Questionnaire surveys were completed by the parents of the children participating in this study. The questionnaire included (1) demographic characteristics (the children’s age and gender and the parents’ education level, nationality, and residence); (2) daily diet and lifestyle factors related to the children’s oral health, such as the frequency of sugary food intake, age at starting to brush, tooth brushing frequency, fluoride toothpaste use, parent-assisted brushing; (3) and the oral health knowledge of the parents. The evaluation included a series of judgement questions about oral health knowledge (two investigators trained on the questionnaire were present at the scene to provide 1-on-1 help to the parents as they completed the questionnaires).

Data entry and statistical analysis

Epidata 3.0 was used to enter the data. The dental caries prevalence and dmft index were analysed using SPSS 19.0 statistical software. The dmft index is represented as the mean ± SD. Chi square tests were used to compare the significant differences in caries prevalence among children of different genders, ages and residences; a non-parametric test was used to compare significant differences in the dmft index among children of different genders, ages and residences. Univariate logistic regression was used to study the effect of single independent variables on dental caries; multivariate logistic regression was used to study the effect of multivariate interactions on dental caries. Whether or not a child suffered from caries was a dependent variable in logistic regression, and the odds ratio (OR) was used to indicate the degree of association between variables and caries. The statistical significance level for all tests was 0.05.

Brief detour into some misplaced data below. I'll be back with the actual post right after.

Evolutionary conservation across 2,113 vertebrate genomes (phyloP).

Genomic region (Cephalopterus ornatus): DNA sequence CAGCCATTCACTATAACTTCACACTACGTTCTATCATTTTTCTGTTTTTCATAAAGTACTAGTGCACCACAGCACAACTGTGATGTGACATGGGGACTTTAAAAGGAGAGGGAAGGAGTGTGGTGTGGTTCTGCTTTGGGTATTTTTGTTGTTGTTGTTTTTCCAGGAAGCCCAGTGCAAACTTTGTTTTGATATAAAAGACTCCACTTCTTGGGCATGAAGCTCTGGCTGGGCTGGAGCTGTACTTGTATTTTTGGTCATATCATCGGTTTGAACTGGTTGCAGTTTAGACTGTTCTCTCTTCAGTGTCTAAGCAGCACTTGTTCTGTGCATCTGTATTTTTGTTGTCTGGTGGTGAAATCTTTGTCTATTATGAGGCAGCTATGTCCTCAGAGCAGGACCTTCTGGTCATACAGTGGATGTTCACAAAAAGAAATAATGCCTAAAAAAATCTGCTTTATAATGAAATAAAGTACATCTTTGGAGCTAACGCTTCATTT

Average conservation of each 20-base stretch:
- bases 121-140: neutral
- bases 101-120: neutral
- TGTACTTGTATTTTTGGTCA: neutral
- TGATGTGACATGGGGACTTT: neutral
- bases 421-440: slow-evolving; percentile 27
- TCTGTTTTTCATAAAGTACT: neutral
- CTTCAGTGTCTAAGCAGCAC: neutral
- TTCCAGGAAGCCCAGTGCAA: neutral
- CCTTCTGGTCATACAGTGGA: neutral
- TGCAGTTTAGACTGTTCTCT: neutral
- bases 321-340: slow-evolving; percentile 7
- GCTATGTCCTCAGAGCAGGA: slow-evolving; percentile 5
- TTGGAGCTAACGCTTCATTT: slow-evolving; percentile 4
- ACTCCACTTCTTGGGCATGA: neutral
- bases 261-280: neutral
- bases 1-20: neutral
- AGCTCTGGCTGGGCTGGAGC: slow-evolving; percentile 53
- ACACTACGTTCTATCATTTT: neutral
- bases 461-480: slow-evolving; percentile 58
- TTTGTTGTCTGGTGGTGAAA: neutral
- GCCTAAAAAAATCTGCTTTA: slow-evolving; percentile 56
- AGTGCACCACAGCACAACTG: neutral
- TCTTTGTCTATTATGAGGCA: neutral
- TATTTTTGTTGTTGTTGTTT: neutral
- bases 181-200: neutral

Results

Caries status of 3- to 5-year-old children

In the 2880 3- to 5-year-old children, 1415 had caries with 6697 carious teeth in total. The caries prevalence was 49.13% and the dmft index was 2.33 ± 3.549. For the carious teeth, the caries decay rate was 98.97%. The caries filling prevalence was 1.00%, and the caries loss prevalence was 0.03%. The caries prevalence was 48.86% (727/1488) for boys and 49.43% (688/1392) for girls. There was no gender difference (χ2 = 0.093, P > 0.05). The caries prevalence increased as age increased, and the increase showed statistical significance (χ2 = 97.132, P < 0.001). The residence factor also appeared to be statistically significant. The caries prevalence was higher in rural children than in urban children (χ2 = 51.866, P < 0.001), as shown in Table 1.

Table 1 Caries status among 3- to 5-year-old children of different genders, ages and residences

The caries location distribution is presented in Fig. 1. The data indicate that the maxillary central incisors had the highest caries rate at 29.20%. The caries prevalence was 21.08% for mandibular second molars and 20.59% for mandibular first molars. The caries risk was higher for maxillary teeth than for mandibular teeth (χ2 = 17.735, P < 0.001). The caries prevalence also showed a significant difference for different tooth positions (χ2 = 708.691, P < 0.001).

Fig. 1
figure1

Caries prevalence in different tooth positions

Effects of diet and lifestyle factors on caries in children